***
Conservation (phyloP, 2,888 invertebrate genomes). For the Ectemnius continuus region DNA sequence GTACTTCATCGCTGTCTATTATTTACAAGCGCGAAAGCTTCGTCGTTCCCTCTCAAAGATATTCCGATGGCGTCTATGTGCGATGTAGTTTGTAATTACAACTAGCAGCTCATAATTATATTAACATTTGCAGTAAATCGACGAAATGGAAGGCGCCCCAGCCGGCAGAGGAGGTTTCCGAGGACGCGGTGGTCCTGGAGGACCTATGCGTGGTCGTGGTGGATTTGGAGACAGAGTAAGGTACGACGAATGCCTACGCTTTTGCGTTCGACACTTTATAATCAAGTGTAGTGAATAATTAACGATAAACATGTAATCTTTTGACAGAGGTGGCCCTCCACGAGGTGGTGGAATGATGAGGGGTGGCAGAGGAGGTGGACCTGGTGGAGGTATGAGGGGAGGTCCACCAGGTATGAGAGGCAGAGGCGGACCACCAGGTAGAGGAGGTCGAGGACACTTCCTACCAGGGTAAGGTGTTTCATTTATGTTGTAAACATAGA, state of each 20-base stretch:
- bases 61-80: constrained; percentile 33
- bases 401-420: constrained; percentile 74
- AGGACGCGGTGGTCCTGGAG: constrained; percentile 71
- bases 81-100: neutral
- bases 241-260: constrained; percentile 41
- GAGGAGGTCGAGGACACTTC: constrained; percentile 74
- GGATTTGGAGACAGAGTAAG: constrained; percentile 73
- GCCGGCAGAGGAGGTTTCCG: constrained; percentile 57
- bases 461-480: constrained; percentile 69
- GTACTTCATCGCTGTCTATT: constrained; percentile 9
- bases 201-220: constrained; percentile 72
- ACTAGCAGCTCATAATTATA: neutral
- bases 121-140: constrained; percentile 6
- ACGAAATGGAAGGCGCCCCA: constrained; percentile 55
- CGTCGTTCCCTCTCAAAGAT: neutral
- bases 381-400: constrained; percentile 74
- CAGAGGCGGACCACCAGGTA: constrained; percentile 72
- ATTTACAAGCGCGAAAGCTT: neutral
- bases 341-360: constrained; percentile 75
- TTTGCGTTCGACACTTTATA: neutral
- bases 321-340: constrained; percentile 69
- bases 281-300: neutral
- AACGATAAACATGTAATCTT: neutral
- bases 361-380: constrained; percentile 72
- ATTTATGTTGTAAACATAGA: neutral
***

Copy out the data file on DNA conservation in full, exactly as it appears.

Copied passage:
Conservation (phyloP, 2,888 invertebrate genomes). For the Ectemnius continuus region DNA sequence GTACTTCATCGCTGTCTATTATTTACAAGCGCGAAAGCTTCGTCGTTCCCTCTCAAAGATATTCCGATGGCGTCTATGTGCGATGTAGTTTGTAATTACAACTAGCAGCTCATAATTATATTAACATTTGCAGTAAATCGACGAAATGGAAGGCGCCCCAGCCGGCAGAGGAGGTTTCCGAGGACGCGGTGGTCCTGGAGGACCTATGCGTGGTCGTGGTGGATTTGGAGACAGAGTAAGGTACGACGAATGCCTACGCTTTTGCGTTCGACACTTTATAATCAAGTGTAGTGAATAATTAACGATAAACATGTAATCTTTTGACAGAGGTGGCCCTCCACGAGGTGGTGGAATGATGAGGGGTGGCAGAGGAGGTGGACCTGGTGGAGGTATGAGGGGAGGTCCACCAGGTATGAGAGGCAGAGGCGGACCACCAGGTAGAGGAGGTCGAGGACACTTCCTACCAGGGTAAGGTGTTTCATTTATGTTGTAAACATAGA, state of each 20-base stretch:
- bases 61-80: constrained; percentile 33
- bases 401-420: constrained; percentile 74
- AGGACGCGGTGGTCCTGGAG: constrained; percentile 71
- bases 81-100: neutral
- bases 241-260: constrained; percentile 41
- GAGGAGGTCGAGGACACTTC: constrained; percentile 74
- GGATTTGGAGACAGAGTAAG: constrained; percentile 73
- GCCGGCAGAGGAGGTTTCCG: constrained; percentile 57
- bases 461-480: constrained; percentile 69
- GTACTTCATCGCTGTCTATT: constrained; percentile 9
- bases 201-220: constrained; percentile 72
- ACTAGCAGCTCATAATTATA: neutral
- bases 121-140: constrained; percentile 6
- ACGAAATGGAAGGCGCCCCA: constrained; percentile 55
- CGTCGTTCCCTCTCAAAGAT: neutral
- bases 381-400: constrained; percentile 74
- CAGAGGCGGACCACCAGGTA: constrained; percentile 72
- ATTTACAAGCGCGAAAGCTT: neutral
- bases 341-360: constrained; percentile 75
- TTTGCGTTCGACACTTTATA: neutral
- bases 321-340: constrained; percentile 69
- bases 281-300: neutral
- AACGATAAACATGTAATCTT: neutral
- bases 361-380: constrained; percentile 72
- ATTTATGTTGTAAACATAGA: neutral